Wall Street Journal
Updated Jan. 4, 2015
7:51 p.m. ET

Police Rift Grows for New York City Mayor


Many Officers Again Turn Their Backs on Bill de Blasio at Slain Colleague’s Funeral



Pei Xia Chen, center, widow of New York Police Department officer Wenjian Liu weeps as she holds a photo of her husband during his funeral in Brooklyn on Sunday. See other photos of the wake and funeral by clicking here.

NEW YORK—Hundreds of police officers again turned their backs as Mayor Bill de Blasio spoke Sunday at a funeral for a slain officer, demonstrating the challenge the mayor faces in healing a rift with the nation’s largest police force.

The officers were among thousands who came out on a rainy day in Brooklyn for the funeral of Officer Wenjian Liu, 32 years old, who was fatally shot in his patrol car on Dec. 20 with his partner, Officer Rafael Ramos, 40. The accused gunman, who cited the deaths of unarmed black men at the hands of police, killed himself.

Officers also turned around when Mr. de Blasio spoke at the Dec. 27 funeral of Officer Ramos.

With the officers’ funerals over, attention now will turn to whether the mayor and the city’s police unions can work out differences that have spilled into public view in recent weeks. There also is the matter of unresolved pay and benefit negotiations; New York City Police Department officers have been working without contracts since 2010.

Mr. de Blasio told union officials in a closed-door meeting last week that they had plenty of common ground. Union officials, however, said there was no resolution to the continuing hostilities.

“As far as any type of a fix is concerned between City Hall and the members of the NYPD, that challenge falls squarely on the shoulders of the mayor,” said Michael Palladino, president of the Detectives’ Endowment Association, a police union. “Words alone won’t heal the wounds.”

Mr. de Blasio has leaned on his police commissioner, William Bratton, to handle public commentary since the officers’ deaths. The mayor hasn’t taken questions for two weeks.

The officers’ back turning may have showed the limits of Mr. Bratton’s sway. He had asked the force of about 35,000 on Friday in a memo not to show disrespect to the mayor, saying it distracted attention from the memories of the slain officers.

“I issue no mandates, and I make no threats of discipline, but I remind you that when you don the uniform of this department, you are bound by the tradition, honor and decency that go with it,” Mr. Bratton wrote.

Nonetheless, officers turned their backs en masse on Sunday. Some said their action was about more than the mayor and his support.

“Politics is to blame, and I did turn my back out of disgust on how the country feels about cops,” said an NYPD lieutenant with 18 years on the force.

The officers’ action reflected growing anger with a mayor who said he has counseled his biracial son to be careful during encounters with police, has allied himself with a police critic, the Rev. Al Sharpton, and has backed protesters rallying against grand-jury decisions not to indict officers in the 2014 deaths of Eric Garner in New York and Michael Brown in Missouri.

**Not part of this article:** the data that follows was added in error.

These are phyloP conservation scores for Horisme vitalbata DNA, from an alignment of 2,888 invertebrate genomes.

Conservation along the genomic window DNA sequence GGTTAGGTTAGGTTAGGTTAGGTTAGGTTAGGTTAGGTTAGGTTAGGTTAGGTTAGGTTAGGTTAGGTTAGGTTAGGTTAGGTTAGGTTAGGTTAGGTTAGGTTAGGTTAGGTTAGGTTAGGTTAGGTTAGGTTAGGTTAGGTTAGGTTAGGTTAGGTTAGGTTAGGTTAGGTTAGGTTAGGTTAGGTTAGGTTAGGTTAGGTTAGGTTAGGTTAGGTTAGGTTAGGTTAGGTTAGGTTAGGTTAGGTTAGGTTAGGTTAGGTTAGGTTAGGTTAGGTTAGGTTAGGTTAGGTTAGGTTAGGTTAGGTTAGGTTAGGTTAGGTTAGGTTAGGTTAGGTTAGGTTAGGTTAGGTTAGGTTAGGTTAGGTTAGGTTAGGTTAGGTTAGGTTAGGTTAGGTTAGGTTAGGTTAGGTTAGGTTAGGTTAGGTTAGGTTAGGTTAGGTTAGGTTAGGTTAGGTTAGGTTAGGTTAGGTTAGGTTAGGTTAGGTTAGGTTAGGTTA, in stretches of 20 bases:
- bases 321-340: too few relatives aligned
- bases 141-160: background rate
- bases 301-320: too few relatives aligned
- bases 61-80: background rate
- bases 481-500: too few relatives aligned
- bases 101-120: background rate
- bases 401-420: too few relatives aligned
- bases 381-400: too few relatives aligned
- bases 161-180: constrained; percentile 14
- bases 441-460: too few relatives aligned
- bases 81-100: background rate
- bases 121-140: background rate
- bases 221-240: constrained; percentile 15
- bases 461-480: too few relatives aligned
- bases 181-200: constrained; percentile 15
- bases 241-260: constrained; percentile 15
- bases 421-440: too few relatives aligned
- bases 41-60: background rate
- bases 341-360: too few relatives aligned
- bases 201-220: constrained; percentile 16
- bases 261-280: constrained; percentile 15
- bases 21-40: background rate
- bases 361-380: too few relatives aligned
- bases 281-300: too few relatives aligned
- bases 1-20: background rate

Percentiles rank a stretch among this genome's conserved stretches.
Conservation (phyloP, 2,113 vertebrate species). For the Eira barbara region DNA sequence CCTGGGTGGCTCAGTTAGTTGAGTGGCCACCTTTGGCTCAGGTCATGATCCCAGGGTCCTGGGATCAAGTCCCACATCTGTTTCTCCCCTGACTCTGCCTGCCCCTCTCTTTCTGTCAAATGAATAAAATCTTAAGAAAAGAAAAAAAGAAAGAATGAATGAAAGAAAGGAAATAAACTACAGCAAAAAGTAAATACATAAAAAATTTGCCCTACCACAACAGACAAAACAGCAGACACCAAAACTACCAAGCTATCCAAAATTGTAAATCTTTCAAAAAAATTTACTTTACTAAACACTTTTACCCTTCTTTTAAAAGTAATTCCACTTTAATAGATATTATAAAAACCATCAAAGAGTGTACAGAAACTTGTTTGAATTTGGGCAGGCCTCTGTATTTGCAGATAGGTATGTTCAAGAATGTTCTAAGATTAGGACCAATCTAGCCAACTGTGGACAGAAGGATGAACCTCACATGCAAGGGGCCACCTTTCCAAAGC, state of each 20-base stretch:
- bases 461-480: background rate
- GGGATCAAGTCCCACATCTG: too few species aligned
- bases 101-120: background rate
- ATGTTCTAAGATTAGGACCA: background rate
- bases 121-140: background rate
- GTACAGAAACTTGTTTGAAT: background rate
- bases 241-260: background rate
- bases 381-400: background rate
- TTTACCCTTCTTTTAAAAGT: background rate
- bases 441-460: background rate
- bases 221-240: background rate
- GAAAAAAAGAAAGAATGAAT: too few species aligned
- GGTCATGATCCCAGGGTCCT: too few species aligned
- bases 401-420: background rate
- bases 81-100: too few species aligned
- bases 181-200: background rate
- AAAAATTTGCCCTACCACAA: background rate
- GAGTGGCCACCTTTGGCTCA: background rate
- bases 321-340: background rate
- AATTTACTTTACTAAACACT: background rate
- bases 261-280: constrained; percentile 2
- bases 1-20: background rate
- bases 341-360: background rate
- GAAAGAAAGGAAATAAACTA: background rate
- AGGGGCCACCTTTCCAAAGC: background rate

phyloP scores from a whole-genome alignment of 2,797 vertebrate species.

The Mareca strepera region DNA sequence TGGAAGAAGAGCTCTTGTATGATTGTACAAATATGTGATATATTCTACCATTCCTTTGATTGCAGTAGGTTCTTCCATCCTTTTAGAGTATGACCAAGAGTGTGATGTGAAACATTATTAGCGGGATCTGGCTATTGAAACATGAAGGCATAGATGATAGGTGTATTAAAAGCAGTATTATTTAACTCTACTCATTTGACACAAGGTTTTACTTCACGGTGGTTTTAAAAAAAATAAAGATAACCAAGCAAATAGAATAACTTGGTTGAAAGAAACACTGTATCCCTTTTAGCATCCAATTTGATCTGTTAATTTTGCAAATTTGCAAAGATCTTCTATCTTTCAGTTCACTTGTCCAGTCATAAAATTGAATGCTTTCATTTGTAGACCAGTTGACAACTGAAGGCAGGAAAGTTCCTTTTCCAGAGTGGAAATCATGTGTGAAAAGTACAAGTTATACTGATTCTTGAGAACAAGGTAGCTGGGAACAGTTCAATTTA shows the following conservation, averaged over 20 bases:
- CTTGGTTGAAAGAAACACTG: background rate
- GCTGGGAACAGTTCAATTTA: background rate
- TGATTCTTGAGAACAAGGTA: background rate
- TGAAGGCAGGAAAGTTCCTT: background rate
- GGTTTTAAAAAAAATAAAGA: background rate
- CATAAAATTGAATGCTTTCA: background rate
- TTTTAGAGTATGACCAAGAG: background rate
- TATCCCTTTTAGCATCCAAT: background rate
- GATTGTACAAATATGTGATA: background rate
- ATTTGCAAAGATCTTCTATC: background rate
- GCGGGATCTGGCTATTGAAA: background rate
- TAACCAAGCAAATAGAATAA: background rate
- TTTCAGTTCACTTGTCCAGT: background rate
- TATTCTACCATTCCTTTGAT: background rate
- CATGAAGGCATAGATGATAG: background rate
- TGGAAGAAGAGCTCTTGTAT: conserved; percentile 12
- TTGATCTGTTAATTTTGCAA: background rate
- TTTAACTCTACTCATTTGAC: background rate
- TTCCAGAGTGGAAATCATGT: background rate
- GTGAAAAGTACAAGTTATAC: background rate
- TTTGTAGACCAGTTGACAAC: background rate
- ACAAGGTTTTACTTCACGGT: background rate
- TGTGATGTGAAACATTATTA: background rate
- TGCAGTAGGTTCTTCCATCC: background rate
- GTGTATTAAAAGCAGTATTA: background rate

“Police officers feel like they were turned upon by City Hall, and we have a right to express our opinion as well, as they did respectfully,” said Patrick Lynch, president of the Patrolmen’s Benevolent Association, the city’s largest police union.

He said the back-turning was “an organic gesture that started on the streets of New York.”

The mayor might need help from other New York leaders, such as Sen. Charles Schumer, to bring about a contract settlement, said Ken Sherrill, a professor emeritus of political science at Hunter College.

A broader resolution to the tensions between the mayor and the NYPD would have to include a way for Mr. Lynch to maintain credibility with officers, Mr. Sherrill said. “They have to find some kind of face-saving way for Lynch to turn the temperature down,” he said.

In his eulogy for Officer Liu on Sunday, Mr. de Blasio acknowledged the divisions in the city and asked for a renewed effort at “mutual understanding.”

“Let us move forward by strengthening the bonds that unite and working together to obtain peace,” Mr. de Blasio said.

A spokesman for the mayor said: “Our city and this administration are focused on doing everything possible to support the grieving families of our fallen heroes.”

The stakes are high for Mr. de Blasio, a liberal who has made law-enforcement strategy a centerpiece of his mayoralty. Any moves he makes to work with police unions will likely take place as protesters renew their efforts to highlight alleged police abuses.

The mayor also faces pressure from supporters, such as Mr. Sharpton, to abandon or sharply reduce the NYPD’s adherence to the so-called broken windows philosophy of policing in which low-level offenses are aggressively pursued in the hopes of deterring more significant ones.

Mr. de Blasio told union officials last week that he had no plans to yield on broken windows, according to a person familiar with what the mayor said.

The fight also takes place during a period of a record low in homicides in New York City. Just 332 people were killed in the city in 2014, down from the previous record of 335 set in 2013. That compares with more than 2,200 in 1992.

—Adam Janos, Mara Gay and Thomas MacMillan contributed to this article.

Write to Mara Gay at mara.gay@wsj.com